Homily of Twenty-Ninth Sunday in Ordinary Time Year C
Sunday, October 20, 2019 is World Mission Sunday. Pope Pius XI instituted World Mission Sunday in 1926 to be an annual day of prayers and expression of support for the Catholic Church missionary vision and character. In his message for World Mission Sunday 2019, Pope Francis re-emphasizes that while the Church is on mission in the world, the missionary mandate of the Church touches each of us personally. The pope states, “I am a mission, always; you are a mission, always; every baptized man and woman is a mission… Each of us is a mission to the world, for each of us is the fruit of God’s love.” He continues, “Today’s rampant secularism, when it becomes an aggressive cultural rejection of God’s active fatherhood in our history… the Church needs men and women who, by virtue of their baptism, respond generously to the call to leave behind home, family, country, language and local Church, and to be sent forth to the nations, to a world not yet transformed by the sacraments of Jesus Christ and his holy Church… No one ought to remain closed in self-absorption, in the self-referentiality of his or her own ethnic and religious affiliation.” Some go to the missions by going; some go to the missions by praying; and some go to the missions by giving. Through these expressions, we all possess the missionary vision and character of the Church.
The Chosen People of God’s mission when they left Egypt was to reach the Promised Land. It was a mission with many challenges and difficulties on the way. The first difficulty was the crossing of the Red Sea. Moses, a great man of prayer, cried to God in prayer. God commanded him, “You will raise your staff and stretch your hand over the sea and divide it to let the Israelites go dryfoot through the sea.” Moses did as he was commanded, “The waters divided and the Israelites went on dry ground through the middle of the sea, with the waters forming a wall to their right and left” (Exodus 14:15-23).
After crossing the Red Sea the Israelites continued their journey to the Promised Land. They were to pass through a place called Amalek. The Amalekites were hostile to the Israelites and waged war against them. While the Israelites fought the physical battle with the Amalekites, Moses, a great man of prayer, went to the top of the hill with the staff of God in his hand accompanied by Aaron and Hur to fight the spiritual battle. The first reading states, “As long as Moses kept his hands raised up, Israel had the better of the fight, but when he let his hands rest, Amalek had the better of the fight. Moses’ hands, however, grew tired; so they took a rock and put it under him and he sat on it. Meanwhile Aaron and Hur supported his hands, one on one side and one on the other, so that his hands remained steady until sunset” when Joshua and the Israelites defeated the Amalekites. The events narrated above speaks of the power of prayer, and the importance of persistent and enduring prayer. It speaks also of the importance of spiritual warfare to accompany physical engagements.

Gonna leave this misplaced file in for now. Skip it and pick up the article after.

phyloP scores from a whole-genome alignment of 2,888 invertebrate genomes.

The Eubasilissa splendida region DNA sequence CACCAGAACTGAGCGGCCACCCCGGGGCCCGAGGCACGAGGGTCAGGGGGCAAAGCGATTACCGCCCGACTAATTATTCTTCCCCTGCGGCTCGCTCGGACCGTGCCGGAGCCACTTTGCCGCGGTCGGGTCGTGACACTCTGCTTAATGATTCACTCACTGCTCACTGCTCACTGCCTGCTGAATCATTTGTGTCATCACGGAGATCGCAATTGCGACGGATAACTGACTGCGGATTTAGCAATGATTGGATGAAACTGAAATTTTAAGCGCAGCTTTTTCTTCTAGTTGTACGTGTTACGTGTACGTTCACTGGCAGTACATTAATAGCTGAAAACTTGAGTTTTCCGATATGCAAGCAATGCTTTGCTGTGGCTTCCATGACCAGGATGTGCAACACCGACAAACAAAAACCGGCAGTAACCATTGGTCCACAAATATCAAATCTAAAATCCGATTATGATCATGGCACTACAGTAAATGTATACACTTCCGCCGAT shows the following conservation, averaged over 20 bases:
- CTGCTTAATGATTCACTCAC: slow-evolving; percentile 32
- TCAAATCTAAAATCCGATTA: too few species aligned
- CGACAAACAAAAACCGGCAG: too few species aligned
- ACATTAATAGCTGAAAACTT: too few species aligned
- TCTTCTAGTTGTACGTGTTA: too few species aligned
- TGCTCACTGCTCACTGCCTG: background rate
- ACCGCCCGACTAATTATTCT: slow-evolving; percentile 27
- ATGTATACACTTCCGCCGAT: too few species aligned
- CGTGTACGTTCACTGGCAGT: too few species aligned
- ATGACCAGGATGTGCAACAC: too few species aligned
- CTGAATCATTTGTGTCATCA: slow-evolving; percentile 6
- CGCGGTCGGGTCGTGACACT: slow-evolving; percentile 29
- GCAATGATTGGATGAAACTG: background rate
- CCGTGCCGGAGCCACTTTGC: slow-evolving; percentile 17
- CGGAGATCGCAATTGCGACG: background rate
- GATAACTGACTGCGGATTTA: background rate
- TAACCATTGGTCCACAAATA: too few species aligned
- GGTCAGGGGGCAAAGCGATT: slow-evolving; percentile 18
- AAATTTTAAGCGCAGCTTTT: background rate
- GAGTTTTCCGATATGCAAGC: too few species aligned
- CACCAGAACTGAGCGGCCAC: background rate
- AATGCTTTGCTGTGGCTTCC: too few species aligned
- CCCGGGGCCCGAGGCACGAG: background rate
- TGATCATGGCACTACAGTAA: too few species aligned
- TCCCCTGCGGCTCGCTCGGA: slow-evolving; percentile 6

Like the Israelites, we will come across ‘Red Seas’ and ‘Amalekites’ on our missions. But like Moses, we are to go to God in prayer with the staff of God. The staff of God is the Eucharistic Celebration, Adoration of the Blessed Sacrament, the Bible, the Rosary, the prayer books, and so on. Someone says, “Work hard, but pray harder.” St. Augustine puts it this way, “Pray as though everything depended on God. Work as though everything depended on you.” Pray as though everything depended on God (spiritual warfare). Work as though everything depended on you (physical warfare).
Jesus gave a parable in the Gospel to teach us the importance of persistent and enduring prayer. The widow never gave up appealing to the dishonest judge until she received justice. Jesus assures us, “Will not God then secure the rights of his chosen ones who call out to him day and night? Will he be slow to answer them? I tell you, he will see to it that justice is done for them speedily.”
Jesus gave a similar parable in Luke 11:5-8, “Suppose one of you has a friend to whom he goes at midnight and says, ‘Friend, lend me three loaves of bread, for a friend of mine has arrived at my house from a journey and I have nothing to offer him,’ and he says in reply from within, ‘Do not bother me; the door has already been locked and my children and I are already in bed. I cannot get up to give you anything.’ I tell you, if he does not get up to give him the loaves because of their friendship, he will get up to give him whatever he needs because of his persistence.”
Sometimes we are discouraged after enduring and persistent prayers and God does not grant our prayers the way we have asked. The readings of today encourage us never to give up but to pray until something happens. However, as people of faith when we see God’s hand in an ‘unanswered prayer’, that becomes prayer answered. “In his will is our peace,” says Dante Alighier in The Divine Comedy.
Fr. Martin Eke, MSP